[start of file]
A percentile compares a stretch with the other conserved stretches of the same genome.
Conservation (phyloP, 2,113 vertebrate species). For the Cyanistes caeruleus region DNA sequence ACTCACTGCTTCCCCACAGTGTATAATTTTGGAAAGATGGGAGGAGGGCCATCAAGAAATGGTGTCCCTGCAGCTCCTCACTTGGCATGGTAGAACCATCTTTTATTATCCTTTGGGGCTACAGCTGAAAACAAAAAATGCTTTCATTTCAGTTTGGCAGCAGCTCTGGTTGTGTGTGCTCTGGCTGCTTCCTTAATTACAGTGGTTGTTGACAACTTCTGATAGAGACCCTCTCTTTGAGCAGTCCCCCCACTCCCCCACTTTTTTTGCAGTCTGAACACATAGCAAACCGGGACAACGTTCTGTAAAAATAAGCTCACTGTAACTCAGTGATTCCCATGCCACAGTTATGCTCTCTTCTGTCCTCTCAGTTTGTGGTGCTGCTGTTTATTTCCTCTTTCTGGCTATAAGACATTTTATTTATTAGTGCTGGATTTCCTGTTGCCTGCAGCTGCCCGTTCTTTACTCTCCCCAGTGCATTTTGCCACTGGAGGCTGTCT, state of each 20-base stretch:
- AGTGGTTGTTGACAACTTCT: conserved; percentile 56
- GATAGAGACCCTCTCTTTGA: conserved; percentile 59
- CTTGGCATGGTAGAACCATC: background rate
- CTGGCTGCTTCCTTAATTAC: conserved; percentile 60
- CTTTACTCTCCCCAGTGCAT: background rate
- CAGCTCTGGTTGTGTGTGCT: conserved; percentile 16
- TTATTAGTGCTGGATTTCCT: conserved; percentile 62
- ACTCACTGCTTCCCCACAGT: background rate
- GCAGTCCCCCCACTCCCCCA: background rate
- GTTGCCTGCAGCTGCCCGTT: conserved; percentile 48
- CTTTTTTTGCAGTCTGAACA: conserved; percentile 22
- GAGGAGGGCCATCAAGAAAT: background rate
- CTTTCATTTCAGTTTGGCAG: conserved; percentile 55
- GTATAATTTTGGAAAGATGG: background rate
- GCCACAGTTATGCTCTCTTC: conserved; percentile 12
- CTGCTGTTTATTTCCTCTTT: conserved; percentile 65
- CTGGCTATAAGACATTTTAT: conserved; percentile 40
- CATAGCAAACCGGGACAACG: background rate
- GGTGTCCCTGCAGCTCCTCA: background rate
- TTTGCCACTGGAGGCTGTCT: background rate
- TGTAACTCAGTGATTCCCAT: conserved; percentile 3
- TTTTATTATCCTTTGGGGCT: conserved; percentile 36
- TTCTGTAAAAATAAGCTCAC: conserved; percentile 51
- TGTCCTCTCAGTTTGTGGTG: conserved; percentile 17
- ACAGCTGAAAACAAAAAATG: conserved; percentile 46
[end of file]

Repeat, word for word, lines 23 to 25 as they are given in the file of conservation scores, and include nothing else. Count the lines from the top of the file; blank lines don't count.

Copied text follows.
- TGTAACTCAGTGATTCCCAT: conserved; percentile 3
- TTTTATTATCCTTTGGGGCT: conserved; percentile 36
- TTCTGTAAAAATAAGCTCAC: conserved; percentile 51